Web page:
“Okay,” he said simply. And we fell into a silence. I used my foot to spin the tire swing in the opposite direction, and Sterling did the same. We spun and spun, faster and faster, and my hat flew off but I didn’t care, because I wasn’t in this world anymore. I had lost the world in the blur that moved past me, around me, the world that flew away from me as I looked into the pale green eyes that mirrored my intensity from across the short space. I felt like I was going to be sick until I focused on Sterling’s clear face. We spun in a tight circle, the rusty chains groaning from use, and ice eventually cracked from above and rained down on us. It missed us and slid off my coat, leaving long streaks like tears would, yet we continued to spin in our own little world, one of frozen hands and cold air and intense green eyes.
When Sterling and I walked back to the car, I hopped on the hood and stared up at the stars in the black night and black world that I was now a part of once again. Sterling simply leaned back and sat, being tall enough to reach with his long legs. I looked at him, and before I understood what I was doing or what had happened, he had looked at me with those eyes and we were kissing. It was sweet and short and very warm. I actually felt warm, for the first time since God knew when, maybe since before my mother died. I opened my eyes, and I couldn’t even see mine reflected in his, because Sterling eyes were more alive than any I had ever known, especially my own. I could feel again; I felt the hood of his car beneath me, and I felt warm close to his face. I saw our breath swirling in the air, and I felt the electricity in his sparkling green eyes. “Sterling…” I could see his name in the air, rising up with the stars.
“I know, Clara.” His eyes betrayed a little hurt, but they were still as strong and supportive as ever. “But still… I want to kiss you. One last time.”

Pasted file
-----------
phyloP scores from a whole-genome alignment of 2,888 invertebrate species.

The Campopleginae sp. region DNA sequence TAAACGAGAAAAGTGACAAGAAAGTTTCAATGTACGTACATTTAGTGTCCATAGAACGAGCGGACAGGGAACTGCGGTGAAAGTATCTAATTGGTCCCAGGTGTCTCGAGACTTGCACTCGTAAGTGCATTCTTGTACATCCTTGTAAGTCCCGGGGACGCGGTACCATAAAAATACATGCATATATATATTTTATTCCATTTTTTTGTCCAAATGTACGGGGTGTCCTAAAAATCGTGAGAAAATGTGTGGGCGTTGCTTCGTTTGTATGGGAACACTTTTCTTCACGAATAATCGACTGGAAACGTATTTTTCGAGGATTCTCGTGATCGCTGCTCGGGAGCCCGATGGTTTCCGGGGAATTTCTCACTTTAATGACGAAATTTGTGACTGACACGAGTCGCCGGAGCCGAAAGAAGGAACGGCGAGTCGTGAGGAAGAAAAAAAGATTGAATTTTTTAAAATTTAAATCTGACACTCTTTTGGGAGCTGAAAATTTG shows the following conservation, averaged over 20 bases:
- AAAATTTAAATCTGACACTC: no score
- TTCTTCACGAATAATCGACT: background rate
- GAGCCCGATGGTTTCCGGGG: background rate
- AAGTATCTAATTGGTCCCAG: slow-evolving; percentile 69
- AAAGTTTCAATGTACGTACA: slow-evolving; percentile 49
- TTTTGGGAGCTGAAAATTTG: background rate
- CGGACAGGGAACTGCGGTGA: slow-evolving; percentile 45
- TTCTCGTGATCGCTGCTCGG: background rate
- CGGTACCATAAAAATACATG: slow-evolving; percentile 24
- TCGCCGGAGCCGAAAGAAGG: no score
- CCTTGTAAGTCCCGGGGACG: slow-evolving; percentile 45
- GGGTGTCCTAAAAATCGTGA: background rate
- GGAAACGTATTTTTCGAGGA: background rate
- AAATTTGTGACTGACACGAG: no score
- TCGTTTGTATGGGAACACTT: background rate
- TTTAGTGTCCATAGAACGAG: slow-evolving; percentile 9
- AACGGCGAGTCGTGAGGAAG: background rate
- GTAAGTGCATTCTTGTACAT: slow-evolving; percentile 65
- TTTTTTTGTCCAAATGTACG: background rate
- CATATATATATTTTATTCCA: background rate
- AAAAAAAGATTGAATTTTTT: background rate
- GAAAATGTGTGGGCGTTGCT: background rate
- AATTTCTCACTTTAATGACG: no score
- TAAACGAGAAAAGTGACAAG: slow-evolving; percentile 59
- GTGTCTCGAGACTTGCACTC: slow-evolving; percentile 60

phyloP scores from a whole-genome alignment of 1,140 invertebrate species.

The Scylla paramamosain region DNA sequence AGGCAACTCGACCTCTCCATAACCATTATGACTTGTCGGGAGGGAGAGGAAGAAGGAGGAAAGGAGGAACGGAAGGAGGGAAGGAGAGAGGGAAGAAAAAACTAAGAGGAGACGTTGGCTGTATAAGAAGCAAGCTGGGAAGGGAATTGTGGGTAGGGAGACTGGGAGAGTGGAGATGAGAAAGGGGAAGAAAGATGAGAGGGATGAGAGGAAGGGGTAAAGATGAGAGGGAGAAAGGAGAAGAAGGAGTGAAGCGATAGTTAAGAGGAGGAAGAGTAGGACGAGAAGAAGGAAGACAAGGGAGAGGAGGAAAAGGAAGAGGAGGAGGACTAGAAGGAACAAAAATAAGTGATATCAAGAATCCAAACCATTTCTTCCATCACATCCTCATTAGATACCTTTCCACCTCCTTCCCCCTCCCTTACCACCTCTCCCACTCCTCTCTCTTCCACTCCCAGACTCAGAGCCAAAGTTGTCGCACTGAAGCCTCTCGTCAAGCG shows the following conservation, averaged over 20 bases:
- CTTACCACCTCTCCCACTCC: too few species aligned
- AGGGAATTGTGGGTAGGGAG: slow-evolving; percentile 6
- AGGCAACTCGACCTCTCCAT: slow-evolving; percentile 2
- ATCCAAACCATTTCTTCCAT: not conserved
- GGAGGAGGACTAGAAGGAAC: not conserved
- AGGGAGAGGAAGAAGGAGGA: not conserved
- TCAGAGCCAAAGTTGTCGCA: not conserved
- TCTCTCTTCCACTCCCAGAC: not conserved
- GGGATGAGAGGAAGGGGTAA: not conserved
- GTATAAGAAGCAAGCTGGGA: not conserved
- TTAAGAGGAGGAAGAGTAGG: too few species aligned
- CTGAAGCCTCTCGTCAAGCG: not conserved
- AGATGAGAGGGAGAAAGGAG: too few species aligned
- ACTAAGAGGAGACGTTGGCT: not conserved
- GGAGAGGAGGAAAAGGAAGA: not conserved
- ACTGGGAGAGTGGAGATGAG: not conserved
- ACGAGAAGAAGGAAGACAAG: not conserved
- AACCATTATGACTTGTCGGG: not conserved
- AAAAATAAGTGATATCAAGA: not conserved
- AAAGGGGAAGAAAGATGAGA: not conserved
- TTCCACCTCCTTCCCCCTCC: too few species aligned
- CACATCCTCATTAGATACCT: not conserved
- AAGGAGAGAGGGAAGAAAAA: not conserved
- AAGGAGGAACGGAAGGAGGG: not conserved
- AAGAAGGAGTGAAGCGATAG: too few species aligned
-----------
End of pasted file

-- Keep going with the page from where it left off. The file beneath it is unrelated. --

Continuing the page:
His face neared mine, his eyes sure, and the butterflies overtook me. His nose was barely brushing against mine, and he waited there, waited for me to pull away or to tell him no. I felt almost sick and my mind was racing because this was so wrong yet it was completely right and he was in pain yet he was still here and I didn’t know why he was here because it couldn’t have been me, but all of the worry and confusion melted away as his lips met finally mine. He pulled me closer to him and held me close like no one had, and I felt as though he was bringing my soul up from my toes, warming my entire body. It was like I had been lit on fire, but not a destructive one that I so loved. It was a homey fire that belonged in a fireplace to keep your feet and little toes warm and cozy. It was the wool socks that my mom had given me the day before she died. It was like the first cup of green tea I drank with Sterling in the little coffee shop. It was like the heater he had turned on in his basement the first time I had watched a movie at his house. It was the pocket-sized snail hand warmer he had gotten me for Christmas, and the hat that was in my pocket, soaking wet from the snow and dripping tears I wouldn’t let myself cry into the depths of my pocket where they would never be found. I opened my eyes again and looked at him, and emotion was now welling up in the heat. Sterling stared at me, and then stood up and was suddenly not on the car. He picked me up, his hands sure and firm on my waist, and for a moment I thought he wouldn’t let me go. But then he put me down, turned his back on me, and to walk to the car. I got inside the shotgun seat without looking at him and he didn’t look at me, and we drove away from the icy cold playground under the even colder moon, emotion swirling around inside of me, making me as dizzy as I was in the spinning world of a tire swing.